So finally it’s time for the full osteological presentation. Philippa, Simon, Joe Appleby and Dr. Pierce Mitchell (specialist in deformities) meet over the bones. Mitchell says he would have been a hunchback with one shoulder higher than the other. Philippa freaks. Out. She can’t stay in the room anymore because she can’t deal with seeing him laid out like that with his glaring scoliotic spine making a mockery of her years of dedication to the idea that the only deformity in Richard was projected onto him posthumously by Tudor propagandists. Simon has to go out and pet her for a while to validate her tender feelers.
When they return, Mitchell points out that when he calls him a hunchback, he just means in the colloquial sense of someone with a spinal deformity. He didn’t actually have a hump on his back. When he was clothed, it would only look like one was shoulder slightly higher than the other.
Things get weird again when the facial reconstruction is complete. Philippa, led by Simon, enters the room with her eyes closed. She opens them to behold the reconstructed face of Richard III. “Doesn’t look the face of a tyrant. I’m sorry, but it doesn’t. It’s like you could just talk to him. Have a conversation right now.” She does not lean in for a kiss, but that’s the level of vibe we’re talking about here. There’s a reason they didn’t leave her alone with him.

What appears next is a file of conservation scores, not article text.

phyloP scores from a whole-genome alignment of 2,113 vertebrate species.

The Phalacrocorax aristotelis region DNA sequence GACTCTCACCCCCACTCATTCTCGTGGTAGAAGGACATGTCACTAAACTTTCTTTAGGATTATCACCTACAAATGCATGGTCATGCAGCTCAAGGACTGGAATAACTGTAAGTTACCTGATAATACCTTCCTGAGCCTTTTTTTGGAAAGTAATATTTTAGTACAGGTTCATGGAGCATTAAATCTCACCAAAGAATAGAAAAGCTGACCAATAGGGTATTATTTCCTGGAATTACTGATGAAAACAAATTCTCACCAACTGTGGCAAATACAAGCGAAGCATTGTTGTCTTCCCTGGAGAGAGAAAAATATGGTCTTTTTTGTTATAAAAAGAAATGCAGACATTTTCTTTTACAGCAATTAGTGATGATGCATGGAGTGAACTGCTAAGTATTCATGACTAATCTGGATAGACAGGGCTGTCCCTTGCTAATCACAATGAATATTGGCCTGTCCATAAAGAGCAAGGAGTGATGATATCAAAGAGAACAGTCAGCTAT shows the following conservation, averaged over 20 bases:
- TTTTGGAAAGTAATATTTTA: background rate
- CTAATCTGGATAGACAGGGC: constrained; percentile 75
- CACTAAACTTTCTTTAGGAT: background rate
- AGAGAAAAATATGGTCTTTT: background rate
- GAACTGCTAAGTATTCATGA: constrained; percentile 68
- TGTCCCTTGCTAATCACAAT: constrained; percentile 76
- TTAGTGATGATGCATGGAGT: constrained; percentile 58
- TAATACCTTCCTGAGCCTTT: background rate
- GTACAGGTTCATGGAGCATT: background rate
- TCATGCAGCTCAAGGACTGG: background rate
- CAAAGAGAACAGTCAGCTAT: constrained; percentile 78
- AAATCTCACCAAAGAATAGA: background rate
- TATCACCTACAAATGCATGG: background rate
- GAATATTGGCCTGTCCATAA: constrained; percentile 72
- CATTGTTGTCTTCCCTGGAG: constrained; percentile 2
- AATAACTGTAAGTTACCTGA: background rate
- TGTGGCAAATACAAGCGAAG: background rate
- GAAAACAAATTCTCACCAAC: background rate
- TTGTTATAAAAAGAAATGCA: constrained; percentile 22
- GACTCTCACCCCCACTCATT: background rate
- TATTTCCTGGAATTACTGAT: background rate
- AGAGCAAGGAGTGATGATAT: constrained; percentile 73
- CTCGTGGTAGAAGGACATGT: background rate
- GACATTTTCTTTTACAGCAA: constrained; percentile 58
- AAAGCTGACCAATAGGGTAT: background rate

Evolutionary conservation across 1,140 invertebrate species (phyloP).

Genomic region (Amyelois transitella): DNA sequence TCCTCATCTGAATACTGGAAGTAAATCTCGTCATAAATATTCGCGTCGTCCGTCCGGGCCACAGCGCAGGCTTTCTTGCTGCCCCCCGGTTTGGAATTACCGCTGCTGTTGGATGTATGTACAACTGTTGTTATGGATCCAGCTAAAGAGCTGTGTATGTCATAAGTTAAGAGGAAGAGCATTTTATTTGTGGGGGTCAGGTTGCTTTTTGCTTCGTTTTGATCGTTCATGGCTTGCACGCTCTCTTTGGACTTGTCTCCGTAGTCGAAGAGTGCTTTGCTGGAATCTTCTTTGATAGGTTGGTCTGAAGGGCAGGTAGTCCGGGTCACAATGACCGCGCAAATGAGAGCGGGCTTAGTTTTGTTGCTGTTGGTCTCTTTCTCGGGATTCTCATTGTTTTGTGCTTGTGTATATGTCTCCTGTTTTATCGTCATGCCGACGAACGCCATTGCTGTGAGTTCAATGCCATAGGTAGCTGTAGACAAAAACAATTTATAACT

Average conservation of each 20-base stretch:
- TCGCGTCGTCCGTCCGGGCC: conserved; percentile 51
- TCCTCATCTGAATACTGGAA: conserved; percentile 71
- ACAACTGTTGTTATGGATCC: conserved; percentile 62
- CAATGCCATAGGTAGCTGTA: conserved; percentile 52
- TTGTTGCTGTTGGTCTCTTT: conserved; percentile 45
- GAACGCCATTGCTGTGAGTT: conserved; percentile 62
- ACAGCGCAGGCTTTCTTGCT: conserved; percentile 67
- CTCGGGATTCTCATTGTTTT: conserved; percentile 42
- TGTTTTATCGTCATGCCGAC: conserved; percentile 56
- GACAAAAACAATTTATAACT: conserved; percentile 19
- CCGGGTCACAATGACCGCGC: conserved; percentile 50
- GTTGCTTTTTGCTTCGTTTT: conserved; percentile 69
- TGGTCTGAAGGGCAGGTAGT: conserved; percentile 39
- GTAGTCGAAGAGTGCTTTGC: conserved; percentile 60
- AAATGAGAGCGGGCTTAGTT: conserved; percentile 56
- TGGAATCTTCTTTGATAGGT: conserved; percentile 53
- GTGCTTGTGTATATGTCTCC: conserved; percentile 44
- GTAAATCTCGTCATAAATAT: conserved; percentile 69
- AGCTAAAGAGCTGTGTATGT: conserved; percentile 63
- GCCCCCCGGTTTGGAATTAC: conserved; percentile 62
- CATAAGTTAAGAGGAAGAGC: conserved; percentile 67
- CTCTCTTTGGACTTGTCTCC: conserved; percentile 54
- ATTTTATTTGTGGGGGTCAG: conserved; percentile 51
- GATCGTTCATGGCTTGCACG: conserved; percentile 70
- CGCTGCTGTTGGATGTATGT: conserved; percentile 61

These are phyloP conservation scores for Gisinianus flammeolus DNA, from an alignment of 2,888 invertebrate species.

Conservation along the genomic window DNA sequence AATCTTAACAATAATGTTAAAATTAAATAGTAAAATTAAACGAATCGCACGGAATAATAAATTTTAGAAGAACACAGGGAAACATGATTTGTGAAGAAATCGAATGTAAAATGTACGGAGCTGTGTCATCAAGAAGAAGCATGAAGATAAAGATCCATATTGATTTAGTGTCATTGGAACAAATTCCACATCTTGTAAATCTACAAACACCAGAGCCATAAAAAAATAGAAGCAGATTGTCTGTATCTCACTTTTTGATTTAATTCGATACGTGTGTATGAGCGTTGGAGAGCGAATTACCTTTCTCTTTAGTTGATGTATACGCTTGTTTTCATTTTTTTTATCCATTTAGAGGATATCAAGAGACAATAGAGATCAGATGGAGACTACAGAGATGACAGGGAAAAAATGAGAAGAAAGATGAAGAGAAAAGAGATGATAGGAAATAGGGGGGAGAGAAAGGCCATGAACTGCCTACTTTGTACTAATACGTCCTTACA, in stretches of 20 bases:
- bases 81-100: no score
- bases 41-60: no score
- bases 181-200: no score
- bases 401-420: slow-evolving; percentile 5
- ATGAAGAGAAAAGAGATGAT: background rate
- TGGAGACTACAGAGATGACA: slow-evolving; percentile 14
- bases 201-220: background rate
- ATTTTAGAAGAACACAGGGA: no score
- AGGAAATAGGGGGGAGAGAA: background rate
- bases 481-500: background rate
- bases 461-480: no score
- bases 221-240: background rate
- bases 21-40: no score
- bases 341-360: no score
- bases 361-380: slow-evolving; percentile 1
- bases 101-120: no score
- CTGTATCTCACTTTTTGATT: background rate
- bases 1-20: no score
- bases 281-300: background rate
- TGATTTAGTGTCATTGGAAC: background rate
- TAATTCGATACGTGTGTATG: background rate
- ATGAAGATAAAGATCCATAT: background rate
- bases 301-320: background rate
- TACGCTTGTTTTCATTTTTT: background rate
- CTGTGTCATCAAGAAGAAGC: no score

The show concludes with the DNA results. Adorably, Turi King takes Michael Ibsen to a private room to share the results with him first, because he’s family. Then she tells Simon and Philippa and there is much subdued English rejoicing.
My final verdict is that it’s definitely worth watching just to see the discovery unfold the way it did. It’s lighter on the science and archaeology than I would have liked, but I was steeled for that by the many excellent comments y’all left on the Richard blog entries.
A positive final note: there are no cheeseball reenactments of historical events. When historians and the narrator are talking about Richard’s rise to throne, his life, the princes in the tower, the Battle of Bosworth, his death, the descriptions are accompanied with a stylized, highly atmospheric animation. The art is kind of great and there are some excellent ravens involved. I really enjoyed the animations. Whoever did that needs to make a feature-length movie of the life and death of Richard III.
Edit: Here’s an animated telling of Shakespeare’s Richard III courtesy of WandaSusie which is very similar, if not identical, in style. I can’t tell if it’s the exact same animation as figures in the documentary, though.